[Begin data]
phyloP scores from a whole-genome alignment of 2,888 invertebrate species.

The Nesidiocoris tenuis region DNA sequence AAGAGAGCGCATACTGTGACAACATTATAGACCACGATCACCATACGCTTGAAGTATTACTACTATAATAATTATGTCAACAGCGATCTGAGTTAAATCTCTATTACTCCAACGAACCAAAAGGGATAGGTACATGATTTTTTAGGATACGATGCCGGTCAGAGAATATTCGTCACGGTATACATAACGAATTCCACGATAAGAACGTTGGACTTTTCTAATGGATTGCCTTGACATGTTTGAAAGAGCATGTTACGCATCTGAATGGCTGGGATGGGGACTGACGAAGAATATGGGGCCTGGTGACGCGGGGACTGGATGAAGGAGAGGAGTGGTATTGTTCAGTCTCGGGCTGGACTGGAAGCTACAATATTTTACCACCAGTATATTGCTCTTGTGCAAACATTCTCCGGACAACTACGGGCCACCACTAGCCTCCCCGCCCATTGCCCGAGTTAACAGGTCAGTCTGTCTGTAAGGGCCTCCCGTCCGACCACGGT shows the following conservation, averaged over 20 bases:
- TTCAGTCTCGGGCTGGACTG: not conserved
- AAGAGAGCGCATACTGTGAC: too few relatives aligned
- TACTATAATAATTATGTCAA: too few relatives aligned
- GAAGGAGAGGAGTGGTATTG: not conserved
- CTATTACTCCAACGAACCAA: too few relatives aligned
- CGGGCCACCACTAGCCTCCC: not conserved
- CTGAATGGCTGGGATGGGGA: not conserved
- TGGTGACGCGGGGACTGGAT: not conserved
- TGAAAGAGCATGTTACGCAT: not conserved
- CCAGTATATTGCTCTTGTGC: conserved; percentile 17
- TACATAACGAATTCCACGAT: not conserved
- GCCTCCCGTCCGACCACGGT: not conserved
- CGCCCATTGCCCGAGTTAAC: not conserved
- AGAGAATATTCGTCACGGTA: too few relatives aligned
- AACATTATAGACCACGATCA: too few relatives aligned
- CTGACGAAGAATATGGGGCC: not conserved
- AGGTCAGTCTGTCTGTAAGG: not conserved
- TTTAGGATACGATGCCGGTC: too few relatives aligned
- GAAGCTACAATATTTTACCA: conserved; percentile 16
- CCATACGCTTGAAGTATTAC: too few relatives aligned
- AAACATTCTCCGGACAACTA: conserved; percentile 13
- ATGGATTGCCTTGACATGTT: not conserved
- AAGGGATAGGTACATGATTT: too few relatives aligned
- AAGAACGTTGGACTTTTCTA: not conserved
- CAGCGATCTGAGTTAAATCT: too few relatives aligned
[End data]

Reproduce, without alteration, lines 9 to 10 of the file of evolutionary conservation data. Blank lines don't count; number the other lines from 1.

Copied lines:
- CTGAATGGCTGGGATGGGGA: not conserved
- TGGTGACGCGGGGACTGGAT: not conserved